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Rediscovering the Calchaquí Valleys

Breaking / News / News1 / NL / Outstanding / Trends / 22 September, 2020

By: Alejandro Iglesias

The northwest of Argentina offers several outstanding and unique examples of winemaking in extreme conditions. The vineyards of the Calchaquí Valleys are planted and maintained at altitudes ranging between 1700 and 3100 meters above sea level (masl).

The dry, extremely sunny days contrast sharply with the cold mountain nights resulting in a thermal range double that of any other winemaking region in the world. The combination is a severe test of the adaptability of the vines and shapes their distinctive high altitude character.

Recently the winemaking heritage of the region has been re-examined by new generations looking to try out different approaches to high altitude wines.  

Calchaquí hotspots

Up until the early 2000s, the Calchaquí wine industry was located almost exclusively in the Cafayate Valley and the area still boasts the most hectares under vine. Here, the pioneers of high altitude winemaking produced intense, profound wines for which grapes were allowed to ripen at length resulting in a recognizably local style. These were feisty, potent reds that put northwestern Argentina on the map. The only whites that seemed to be of interest, meanwhile, were deep, floral Torrontés.

However, over the past twenty years, vines have sprung up in even higher areas than Cafayate with historic locations such as Molinos, Tacuil and Cachi making important contributions to the fine tuning of high altitude wines. ‘Today, we’re not looking to bring out the power of the grapes but rather the elegance, complexity and purity of each Calchaquí terroir,’ says Raúl Dávalos, whose Valle Arriba wines are the result of his exploration of areas such as Seclantás (2200 masl), Pucará (2400 masl) and Luracatao (2600 masl) in addition to Tacuil, the historical family seat; an iconic winery among high altitude wines set at 2600 meters above sea level. 

‘These extreme regions encouraged us to try out harvesting methods that differed from those in Cafayate,’ says Agustín Lanús another explorer of extreme fruit and vines. ‘The terroir and nature showed us that we could harvest earlier without losing the local character, and these methods were gradually adopted in Cafayate and the surrounding area.’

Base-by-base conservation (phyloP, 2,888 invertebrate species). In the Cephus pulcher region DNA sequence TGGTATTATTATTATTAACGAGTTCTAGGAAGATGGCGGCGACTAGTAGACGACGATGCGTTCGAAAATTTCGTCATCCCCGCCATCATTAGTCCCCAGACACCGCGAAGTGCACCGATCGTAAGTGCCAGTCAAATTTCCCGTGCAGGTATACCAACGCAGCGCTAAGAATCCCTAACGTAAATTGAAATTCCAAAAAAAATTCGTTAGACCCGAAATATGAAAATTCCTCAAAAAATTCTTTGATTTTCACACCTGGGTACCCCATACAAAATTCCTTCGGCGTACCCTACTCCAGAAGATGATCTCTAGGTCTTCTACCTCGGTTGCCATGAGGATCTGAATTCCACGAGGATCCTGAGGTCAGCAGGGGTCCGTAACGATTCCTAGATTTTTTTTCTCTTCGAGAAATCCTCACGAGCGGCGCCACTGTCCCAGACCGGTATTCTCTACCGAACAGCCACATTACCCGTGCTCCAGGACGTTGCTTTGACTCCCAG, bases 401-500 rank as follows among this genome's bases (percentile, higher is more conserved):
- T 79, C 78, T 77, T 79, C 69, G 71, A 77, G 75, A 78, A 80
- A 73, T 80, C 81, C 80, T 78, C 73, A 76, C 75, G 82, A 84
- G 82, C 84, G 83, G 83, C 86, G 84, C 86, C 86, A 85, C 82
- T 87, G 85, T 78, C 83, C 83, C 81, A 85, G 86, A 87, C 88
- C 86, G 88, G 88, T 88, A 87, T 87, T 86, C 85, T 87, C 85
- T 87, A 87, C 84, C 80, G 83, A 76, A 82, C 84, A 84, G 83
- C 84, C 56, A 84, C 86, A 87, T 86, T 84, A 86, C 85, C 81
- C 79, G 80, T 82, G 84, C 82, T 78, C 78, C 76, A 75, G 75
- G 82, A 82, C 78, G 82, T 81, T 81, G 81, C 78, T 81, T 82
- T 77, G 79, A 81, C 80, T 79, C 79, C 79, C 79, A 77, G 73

And so a wave of new wines appeared from single vineyards or a combination of grapes from different parts of the region that reflect more the freshness brought by the altitude than the potency seen in previous vintages.  

‘The change of harvest times (bringing them forward) and the work with the vines to protect grapes with foliage were a couple of the practices we implemented to produce more elegant wines without losing our identity,’ says Francisco Puga, the winemaker responsible for the change of style seen in the Porvenir de Cafayate label and creator of a line of family wines that are now some of the best in the valley.  

New generations, new wines 

Focused on the production of high end wines, Calchaquí winemakers have always been ready to test their vines to the limit to get the best out of them. Today, however, the goal is to achieve greater elegance and gentleness without betraying the natural characteristics of the terroir.

Among the changes we’re seeing is reduced reliance on Malbec, Cabernet Sauvignon and Torrontés. Be it in Cafayate, Tolombón or Payogasta, there are now a lot more options among both whites and reds. 

One important trend is the rediscovery of Criolla grapes from old, almost forgotten parral vines. It was lead by Alejandro Pepa at Bodega El Esteco with his Criolla Old Vines and there are now a dozen other examples including Vallisto, Sunal Ilógico and Valle Arriba La Criollita.

Quintessentially Calchaquí blends are also appearing: refined wines such as Chañarpunco from El Esteco and L’Amitie Grand Vin from Francisco Puga offer surprisingly Burgundy-like qualities. 

When it comes to Malbec, the changes in winemaking methods have resulted in a more svelte expression but more refreshing feel thanks to the high altitude, as can be seen in Colomé Altura Máxima, Laborum Parcela Alto Río Seco from Porvenir in Cafayate, Estancia los Cardones or the most recent vintages from Amalaya.

Finally, high altitude Torrontés have grown less terpenic and more citrussy and floral, especially the versions produced by Terrazas de Los Andes, El Esteco and Abras.

However Sauvignon Blanc is also starting to earn a place for itself as seen in wines such as RD from Tacuil and Altupalka Extremo, both produced at 2600 masl at the Tacuil winery, and Colomé Lote Especial, made with grapes from the  Altura Máxima vineyard at 3111 masl. 

And so, while winemaking frontiers are spanning ever greater latitudes, in the northwest of Argentina, altitude has been the key factor in rediscovering the potential of one of the most amazing and beautiful viticultural regions on the planet.    

Did you enjoy this article? Keep reading, THE ARGENTINE WINE INDUSTRY EXPANDS ITS RANGE OF VEGAN CERTIFIED WINES


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Alejandro Iglesias
Alejandro Iglesias
Alejandro Iglesias (44), apasionado por la gastronomía y las bebidas desde que tiene uso de razón, en 2005 se recibió en la Escuela Argentina de Sommeliers (EAS) y desde entonces se ha desempeñado como cronista especializado en diferentes medios locales (Bacanal, Glamout.com, BeGlam, Magna, Wine+, Revista Joy, Clase Ejecutiva y otros) e internacionales (Revista Sommeliers de Perú, Revista Placer de Uruguay y Decanter del Reino Unido). Como docente de EAS dicta clases en Buenos Aires, Panamá y Costa Rica. En 2013 fue nombra director académico de curso de Sommelier Profesional de la Facultad de Química de Montevideo perteneciente de la Universidad de la República Oriental del Uruguay.




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